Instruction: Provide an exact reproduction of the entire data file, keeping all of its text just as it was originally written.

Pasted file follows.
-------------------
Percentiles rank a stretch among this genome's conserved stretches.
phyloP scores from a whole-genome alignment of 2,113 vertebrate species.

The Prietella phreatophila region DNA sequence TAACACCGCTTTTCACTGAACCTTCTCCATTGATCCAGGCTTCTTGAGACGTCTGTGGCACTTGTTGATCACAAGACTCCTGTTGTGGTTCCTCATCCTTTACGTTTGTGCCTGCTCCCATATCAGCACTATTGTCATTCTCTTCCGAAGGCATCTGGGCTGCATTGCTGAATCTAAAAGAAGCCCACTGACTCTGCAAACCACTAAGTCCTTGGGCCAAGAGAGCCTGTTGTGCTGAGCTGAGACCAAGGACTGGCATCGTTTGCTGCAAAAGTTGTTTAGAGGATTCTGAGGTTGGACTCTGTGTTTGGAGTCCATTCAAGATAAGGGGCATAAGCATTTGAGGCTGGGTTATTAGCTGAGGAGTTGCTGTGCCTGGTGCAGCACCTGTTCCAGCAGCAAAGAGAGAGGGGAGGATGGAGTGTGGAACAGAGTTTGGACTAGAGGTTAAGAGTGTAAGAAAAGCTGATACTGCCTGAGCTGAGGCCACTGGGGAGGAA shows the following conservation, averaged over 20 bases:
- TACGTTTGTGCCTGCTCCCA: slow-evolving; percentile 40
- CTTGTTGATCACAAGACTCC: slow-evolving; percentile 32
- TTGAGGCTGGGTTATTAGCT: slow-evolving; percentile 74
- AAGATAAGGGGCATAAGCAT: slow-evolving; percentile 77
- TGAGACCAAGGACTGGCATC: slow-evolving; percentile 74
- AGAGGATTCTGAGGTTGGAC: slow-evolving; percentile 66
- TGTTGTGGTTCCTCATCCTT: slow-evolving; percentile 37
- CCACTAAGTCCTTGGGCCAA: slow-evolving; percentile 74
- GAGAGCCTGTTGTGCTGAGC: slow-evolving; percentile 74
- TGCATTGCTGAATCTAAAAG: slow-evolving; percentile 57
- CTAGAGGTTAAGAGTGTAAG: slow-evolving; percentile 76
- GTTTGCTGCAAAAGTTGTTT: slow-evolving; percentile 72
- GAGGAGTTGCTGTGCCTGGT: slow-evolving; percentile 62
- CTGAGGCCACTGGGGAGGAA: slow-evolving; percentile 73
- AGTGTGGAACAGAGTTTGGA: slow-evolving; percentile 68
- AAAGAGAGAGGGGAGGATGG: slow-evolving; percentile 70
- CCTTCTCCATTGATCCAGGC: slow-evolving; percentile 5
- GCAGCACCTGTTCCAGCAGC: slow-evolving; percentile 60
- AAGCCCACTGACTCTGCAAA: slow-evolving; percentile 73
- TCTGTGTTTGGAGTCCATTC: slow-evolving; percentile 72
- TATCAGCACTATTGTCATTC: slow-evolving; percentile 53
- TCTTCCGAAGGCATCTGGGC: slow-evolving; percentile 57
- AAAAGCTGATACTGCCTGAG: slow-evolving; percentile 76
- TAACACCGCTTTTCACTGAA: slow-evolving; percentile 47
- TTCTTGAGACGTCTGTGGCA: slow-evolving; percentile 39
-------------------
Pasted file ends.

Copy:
Percentiles rank a stretch among this genome's conserved stretches.
phyloP scores from a whole-genome alignment of 2,113 vertebrate species.

The Prietella phreatophila region DNA sequence TAACACCGCTTTTCACTGAACCTTCTCCATTGATCCAGGCTTCTTGAGACGTCTGTGGCACTTGTTGATCACAAGACTCCTGTTGTGGTTCCTCATCCTTTACGTTTGTGCCTGCTCCCATATCAGCACTATTGTCATTCTCTTCCGAAGGCATCTGGGCTGCATTGCTGAATCTAAAAGAAGCCCACTGACTCTGCAAACCACTAAGTCCTTGGGCCAAGAGAGCCTGTTGTGCTGAGCTGAGACCAAGGACTGGCATCGTTTGCTGCAAAAGTTGTTTAGAGGATTCTGAGGTTGGACTCTGTGTTTGGAGTCCATTCAAGATAAGGGGCATAAGCATTTGAGGCTGGGTTATTAGCTGAGGAGTTGCTGTGCCTGGTGCAGCACCTGTTCCAGCAGCAAAGAGAGAGGGGAGGATGGAGTGTGGAACAGAGTTTGGACTAGAGGTTAAGAGTGTAAGAAAAGCTGATACTGCCTGAGCTGAGGCCACTGGGGAGGAA shows the following conservation, averaged over 20 bases:
- TACGTTTGTGCCTGCTCCCA: slow-evolving; percentile 40
- CTTGTTGATCACAAGACTCC: slow-evolving; percentile 32
- TTGAGGCTGGGTTATTAGCT: slow-evolving; percentile 74
- AAGATAAGGGGCATAAGCAT: slow-evolving; percentile 77
- TGAGACCAAGGACTGGCATC: slow-evolving; percentile 74
- AGAGGATTCTGAGGTTGGAC: slow-evolving; percentile 66
- TGTTGTGGTTCCTCATCCTT: slow-evolving; percentile 37
- CCACTAAGTCCTTGGGCCAA: slow-evolving; percentile 74
- GAGAGCCTGTTGTGCTGAGC: slow-evolving; percentile 74
- TGCATTGCTGAATCTAAAAG: slow-evolving; percentile 57
- CTAGAGGTTAAGAGTGTAAG: slow-evolving; percentile 76
- GTTTGCTGCAAAAGTTGTTT: slow-evolving; percentile 72
- GAGGAGTTGCTGTGCCTGGT: slow-evolving; percentile 62
- CTGAGGCCACTGGGGAGGAA: slow-evolving; percentile 73
- AGTGTGGAACAGAGTTTGGA: slow-evolving; percentile 68
- AAAGAGAGAGGGGAGGATGG: slow-evolving; percentile 70
- CCTTCTCCATTGATCCAGGC: slow-evolving; percentile 5
- GCAGCACCTGTTCCAGCAGC: slow-evolving; percentile 60
- AAGCCCACTGACTCTGCAAA: slow-evolving; percentile 73
- TCTGTGTTTGGAGTCCATTC: slow-evolving; percentile 72
- TATCAGCACTATTGTCATTC: slow-evolving; percentile 53
- TCTTCCGAAGGCATCTGGGC: slow-evolving; percentile 57
- AAAAGCTGATACTGCCTGAG: slow-evolving; percentile 76
- TAACACCGCTTTTCACTGAA: slow-evolving; percentile 47
- TTCTTGAGACGTCTGTGGCA: slow-evolving; percentile 39